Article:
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They’re all the same from top to bottom, says an Iranian MP

Scenes of the Iranian regime’s Majlis, the so-called parliament
Scenes of the Iranian regime’s Majlis, the so-called parliament

Analysis by PMOI/MEK

Iran, September 4, 2019–The title is what Masoud Pezeshkian, the first deputy speaker of Iran’s parliament, said recently, expressing his concerns for the plummeting legitimacy of the Iranian regime among ordinary Iranians.

Iranian state-run media from all the ruling factions are full of controversy and infightings about corruption.

 “Transparency is responsibility”, “Embedded supervision”, “the rule of law”, “people’s participation”, and most recently “fighting corruption”, are all fancy terms that increasingly pop up in Iranian media and serve two main purposes: Covering the true culprits of corruption and putting pressure on opposing factions to obtain a greater share of the economic pie for one’s own faction.

While the main culprit in corruption is the Iranian regime Supreme Leader Ali Khamenei himself, running a multi-billion business in cooperation with the Islamic Revolutionary Guards Corps (IRGC), the remaining factions constantly dump each other for the remaining booty.

One of the controversies started when the mullahs’ President Hassan Rouhani on August 28 attacked the judiciary for taking measures against individuals from his faction.

“The more our services decrease, the more our legitimacy decreases,” Rouhani said. “The power of the government, the capabilities of the government, they mean that the government can have the necessary management in tough situations. Otherwise, when someone doesn’t have the mandate, what responsibility do they have? Responsibilities are in tandem with one’s mandate. The government needs to have power and authority. This doesn’t mean dictatorship, or despotism.”

Expressing his fears about the end of his presidency, Rouhani continued: “No more than two years are left to the end of our government. If I had said that during the first year, they would have said that they [us] don’t want any oversight. I’m saying, whoever is the president of this country, whoever is a minister in this country, deputy, manager, if supervising systems meddle in their affairs, the government will be unsuccessful and will achieve nothing. All the managers will abandon initiative and creativity. You can’t work like that! We won’t achieve anything.”

Two days later, Mohammad-Javad Abtahi, an Iranian MP close to Khamenei’s faction, came back at Rouhani. “The president is trying to keep a balance between different issues,” he said. “The president is raising the issue of the judiciary taking care of the cases of the big fish because unfortunately, some of the big fish are around him. It means that even if the President himself doesn’t want these issues to be raised, the pressure that his circle put on him will lead to the president taking a stand.”

On August 31, Hossein Shariatmadari, editor in chief of Khamenei’s mouthpiece, the Keyhan newspaper, attacked Rouhani and revealed some of his corruption-riddled record. “Rouhani says that to prevent corruption, everything needs to be transparent. Rouhani talks about the necessity of transparency while his government is famous for being a ‘government of classifieds’.”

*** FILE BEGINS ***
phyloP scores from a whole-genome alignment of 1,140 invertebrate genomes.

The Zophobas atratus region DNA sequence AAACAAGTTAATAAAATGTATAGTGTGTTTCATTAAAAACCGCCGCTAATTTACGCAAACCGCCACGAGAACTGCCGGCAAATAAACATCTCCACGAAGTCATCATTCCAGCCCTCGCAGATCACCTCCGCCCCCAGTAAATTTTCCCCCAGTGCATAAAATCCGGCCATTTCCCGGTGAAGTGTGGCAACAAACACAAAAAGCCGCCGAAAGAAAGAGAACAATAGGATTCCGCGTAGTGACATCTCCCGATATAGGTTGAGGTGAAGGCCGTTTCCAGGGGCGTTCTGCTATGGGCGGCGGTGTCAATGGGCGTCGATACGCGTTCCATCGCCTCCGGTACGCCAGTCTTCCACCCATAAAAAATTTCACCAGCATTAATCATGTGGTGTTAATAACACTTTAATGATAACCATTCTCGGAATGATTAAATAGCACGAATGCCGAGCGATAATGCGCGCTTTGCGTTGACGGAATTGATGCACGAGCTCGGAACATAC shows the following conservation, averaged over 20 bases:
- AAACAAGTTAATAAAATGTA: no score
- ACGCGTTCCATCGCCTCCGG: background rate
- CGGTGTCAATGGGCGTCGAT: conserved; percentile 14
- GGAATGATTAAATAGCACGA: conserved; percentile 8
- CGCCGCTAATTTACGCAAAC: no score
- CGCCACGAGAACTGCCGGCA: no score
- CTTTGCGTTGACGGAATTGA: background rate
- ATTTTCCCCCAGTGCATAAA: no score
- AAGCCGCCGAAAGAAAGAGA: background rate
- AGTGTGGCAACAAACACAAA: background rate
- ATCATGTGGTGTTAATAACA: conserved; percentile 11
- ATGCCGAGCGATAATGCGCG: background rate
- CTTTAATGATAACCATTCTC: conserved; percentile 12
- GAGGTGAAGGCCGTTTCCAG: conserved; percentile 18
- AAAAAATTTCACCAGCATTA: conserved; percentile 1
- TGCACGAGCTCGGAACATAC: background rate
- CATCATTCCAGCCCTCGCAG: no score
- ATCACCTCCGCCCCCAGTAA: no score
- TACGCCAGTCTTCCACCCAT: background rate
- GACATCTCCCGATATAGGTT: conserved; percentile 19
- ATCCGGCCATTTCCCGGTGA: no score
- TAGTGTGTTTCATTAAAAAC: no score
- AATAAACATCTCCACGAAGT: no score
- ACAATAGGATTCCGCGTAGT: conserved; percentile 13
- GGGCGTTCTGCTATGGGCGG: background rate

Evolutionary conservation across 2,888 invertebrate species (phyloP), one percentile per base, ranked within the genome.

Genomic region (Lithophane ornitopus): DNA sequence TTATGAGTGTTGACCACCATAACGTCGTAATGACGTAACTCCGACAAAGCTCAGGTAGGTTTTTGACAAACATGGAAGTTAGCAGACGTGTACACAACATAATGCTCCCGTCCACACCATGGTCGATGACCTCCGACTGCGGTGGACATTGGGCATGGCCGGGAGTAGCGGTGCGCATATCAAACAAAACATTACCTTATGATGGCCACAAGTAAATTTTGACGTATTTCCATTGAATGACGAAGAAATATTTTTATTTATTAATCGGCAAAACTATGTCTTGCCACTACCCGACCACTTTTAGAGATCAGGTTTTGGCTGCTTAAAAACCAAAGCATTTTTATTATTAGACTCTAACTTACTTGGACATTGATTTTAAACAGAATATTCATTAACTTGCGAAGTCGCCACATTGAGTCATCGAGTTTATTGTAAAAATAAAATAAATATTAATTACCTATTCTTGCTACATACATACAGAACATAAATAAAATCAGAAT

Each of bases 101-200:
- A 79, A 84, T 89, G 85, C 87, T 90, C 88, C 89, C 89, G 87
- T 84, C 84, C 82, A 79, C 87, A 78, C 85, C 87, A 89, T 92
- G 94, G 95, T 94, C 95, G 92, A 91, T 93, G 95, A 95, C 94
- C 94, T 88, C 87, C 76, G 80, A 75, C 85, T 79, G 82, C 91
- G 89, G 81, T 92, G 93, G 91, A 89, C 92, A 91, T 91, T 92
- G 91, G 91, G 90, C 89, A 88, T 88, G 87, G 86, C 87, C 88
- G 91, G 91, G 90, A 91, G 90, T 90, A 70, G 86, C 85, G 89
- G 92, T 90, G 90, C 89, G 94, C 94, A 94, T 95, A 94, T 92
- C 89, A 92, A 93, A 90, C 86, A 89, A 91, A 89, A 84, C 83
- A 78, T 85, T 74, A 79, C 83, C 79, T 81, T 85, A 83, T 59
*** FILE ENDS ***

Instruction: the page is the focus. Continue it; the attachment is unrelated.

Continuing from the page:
Referring to some of the better-known corruption cases in Rouhani’s government, Shariatmadari continued: “After the story of skyrocketing salaries became ‘transparent’, the government’s spokesperson at the time called some of those on the receiving end of the huge salaries ‘the regime’s reserves and the country’s trustees’. When the exploitation and plundering of trillions of tomans from the trust fund of teachers became ‘transparent’, Mr. President said that it wasn’t corruption, just unpaid bank loans!”

“Still, nobody knows who from the government suggested the 4,200 toman dollar and wasted $18 billion of reserves,” he added.

In Iran, U.S. dollars are bought and sold at two different prices: The state-set fixed price of 4,200 tomans per dollar and the fluctuating market price that runs somewhere between twelve to fourteen thousand tomans.

The declared intent of the fixed price dollar was to enable importers of basic goods and services, and raw materials for domestic manufacturers, to sell their merchandise at reasonable prices. The outcome, however, has been that the cheap dollars were distributed among well-connected elites who made huge profits without adding anything to Iran’s economy.

It’s noteworthy to go back to the full comments by Masoud Pezeshkian, first deputy of Iran’s parliament and close to Rouhani’s faction, where he gives a short but revealing summary of the past four decades of the Iranian regime.

“They are criticizing the achievements of the government. Now, who have been our governments since the beginning until now? First was Mousavi [referring to Mir-Hossein Mousavi who’s currently under house arrest], whose name we aren’t allowed to mention. Then came [Mohammad] Khatami, who isn’t allowed to appear on television now. Then came [Mahmoud] Ahmadinejad, who they say has a special situation right now. [Abol Hassan] Banisadr fled. [Mohammad Ali] Rajai was killed. [Ali Akbar] Hashemi passed away and Rouhani is in this situation right now,” he continued.

Masoud Pezeshkian concluded with a stark warning: “What is the achievement of 40 years of our revolution? These kind of acts makes the people believe things that are not true and say they are all the same from top to bottom.”

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